The spae-queen thanked her for the song. "Many spirits," said she, "have been present under its charm, and were pleased to listen to the song, who before would turn away from us, and grant us no such homage. And now are many things clear to me which before were hidden both from me and others. And I am able this to say, that the dearth will last no longer, the season improving as spring advances. The epidemic of fever which has long oppressed us will disappear quicker than we could have hoped. And thee, Gudrid, will I recompense straightway, for that aid of thine which has stood us in good stead; because thy destiny is now clear to me, and foreseen. Thou shalt make a match here in Greenland, a most honourable one, though it will not be a long-lived one for thee, because thy way lies out to Iceland; and there, shall arise from thee a line of descendants both numerous and goodly, and over the branches of thy family shall shine a bright ray. And so fare thee now well and happily, my daughter."
Afterwards the men went to the wise-woman, and each enquired after what he was most curious to know. She was also liberal of her replies, and what she said proved true. After this came one from another homestead after her, and she then went there. Thorbjorn was invited, because he did not wish to remain at home while such heathen worship was performing.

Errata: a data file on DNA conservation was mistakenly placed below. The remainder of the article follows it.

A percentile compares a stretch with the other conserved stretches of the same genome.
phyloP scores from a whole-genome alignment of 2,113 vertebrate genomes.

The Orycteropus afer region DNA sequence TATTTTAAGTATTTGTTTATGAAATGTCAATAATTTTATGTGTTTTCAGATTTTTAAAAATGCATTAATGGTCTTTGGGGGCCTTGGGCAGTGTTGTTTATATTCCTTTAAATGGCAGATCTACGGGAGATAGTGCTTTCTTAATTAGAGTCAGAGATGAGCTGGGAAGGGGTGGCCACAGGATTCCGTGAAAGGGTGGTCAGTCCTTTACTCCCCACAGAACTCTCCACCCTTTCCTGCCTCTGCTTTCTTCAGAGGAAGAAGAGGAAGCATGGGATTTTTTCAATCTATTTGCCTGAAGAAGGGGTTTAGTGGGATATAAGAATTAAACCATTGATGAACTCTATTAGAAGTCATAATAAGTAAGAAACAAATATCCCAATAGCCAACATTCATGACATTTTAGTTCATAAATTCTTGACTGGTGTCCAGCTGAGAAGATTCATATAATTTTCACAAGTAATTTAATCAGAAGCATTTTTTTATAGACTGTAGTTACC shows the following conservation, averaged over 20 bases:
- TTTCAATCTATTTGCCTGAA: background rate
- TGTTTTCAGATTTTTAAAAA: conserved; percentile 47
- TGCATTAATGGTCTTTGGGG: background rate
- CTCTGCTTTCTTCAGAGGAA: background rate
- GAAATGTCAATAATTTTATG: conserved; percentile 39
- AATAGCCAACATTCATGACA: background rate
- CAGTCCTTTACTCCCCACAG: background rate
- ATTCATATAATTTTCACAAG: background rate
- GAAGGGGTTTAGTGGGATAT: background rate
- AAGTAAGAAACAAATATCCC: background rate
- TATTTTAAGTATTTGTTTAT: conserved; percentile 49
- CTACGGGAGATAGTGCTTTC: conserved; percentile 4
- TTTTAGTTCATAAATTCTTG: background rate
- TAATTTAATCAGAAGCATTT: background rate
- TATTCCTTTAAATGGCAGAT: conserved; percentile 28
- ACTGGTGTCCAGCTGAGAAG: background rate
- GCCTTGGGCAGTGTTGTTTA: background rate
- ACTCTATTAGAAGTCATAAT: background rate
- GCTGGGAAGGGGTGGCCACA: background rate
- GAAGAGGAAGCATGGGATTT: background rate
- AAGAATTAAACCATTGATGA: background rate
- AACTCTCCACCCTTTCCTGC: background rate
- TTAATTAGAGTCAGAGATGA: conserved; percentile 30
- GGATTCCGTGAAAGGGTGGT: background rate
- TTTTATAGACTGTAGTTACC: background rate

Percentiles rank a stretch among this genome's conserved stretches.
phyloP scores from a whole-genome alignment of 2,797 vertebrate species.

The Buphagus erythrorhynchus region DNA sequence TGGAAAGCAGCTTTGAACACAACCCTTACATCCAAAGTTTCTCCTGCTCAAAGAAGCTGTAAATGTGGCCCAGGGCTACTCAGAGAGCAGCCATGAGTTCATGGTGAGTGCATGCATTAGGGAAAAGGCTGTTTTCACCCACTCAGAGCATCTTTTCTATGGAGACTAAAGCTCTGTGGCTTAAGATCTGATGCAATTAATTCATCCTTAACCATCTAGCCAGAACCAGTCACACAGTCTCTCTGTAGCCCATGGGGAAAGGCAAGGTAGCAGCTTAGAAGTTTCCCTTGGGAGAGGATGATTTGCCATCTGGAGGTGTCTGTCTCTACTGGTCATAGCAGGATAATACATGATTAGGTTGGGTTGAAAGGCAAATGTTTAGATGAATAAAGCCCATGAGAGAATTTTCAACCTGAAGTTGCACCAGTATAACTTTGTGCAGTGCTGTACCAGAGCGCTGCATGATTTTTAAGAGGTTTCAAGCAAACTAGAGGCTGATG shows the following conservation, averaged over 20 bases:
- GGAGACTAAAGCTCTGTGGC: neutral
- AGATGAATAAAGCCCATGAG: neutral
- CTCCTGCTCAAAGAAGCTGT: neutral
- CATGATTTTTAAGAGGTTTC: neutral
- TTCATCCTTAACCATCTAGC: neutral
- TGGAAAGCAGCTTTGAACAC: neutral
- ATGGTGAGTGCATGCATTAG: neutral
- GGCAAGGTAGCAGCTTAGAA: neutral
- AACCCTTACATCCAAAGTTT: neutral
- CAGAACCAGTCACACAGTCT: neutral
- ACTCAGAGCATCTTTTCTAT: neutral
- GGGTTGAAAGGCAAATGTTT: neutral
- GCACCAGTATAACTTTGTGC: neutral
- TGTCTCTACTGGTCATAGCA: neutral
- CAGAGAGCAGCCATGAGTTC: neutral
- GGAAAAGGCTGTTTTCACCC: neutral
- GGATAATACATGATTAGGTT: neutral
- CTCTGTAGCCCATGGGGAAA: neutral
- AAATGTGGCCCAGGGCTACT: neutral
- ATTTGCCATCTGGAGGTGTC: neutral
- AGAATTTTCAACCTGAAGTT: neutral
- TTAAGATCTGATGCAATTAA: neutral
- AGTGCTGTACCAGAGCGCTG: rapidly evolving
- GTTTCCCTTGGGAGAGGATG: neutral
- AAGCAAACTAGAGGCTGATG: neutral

The weather soon improved when once spring began, as Thorbjorg had said, Thorbjorn made ready his ship, and went on until he came to Brattahlid (the steep slope). Eirik received him with the utmost cordiality, saying he had done well to come there. Thorbjorn and his family were with him during the winter. And in the following spring Eirik gave to Thorbjorn land at Stokknes, and handsome farm buildings were there built for him, and he dwelt there afterwards.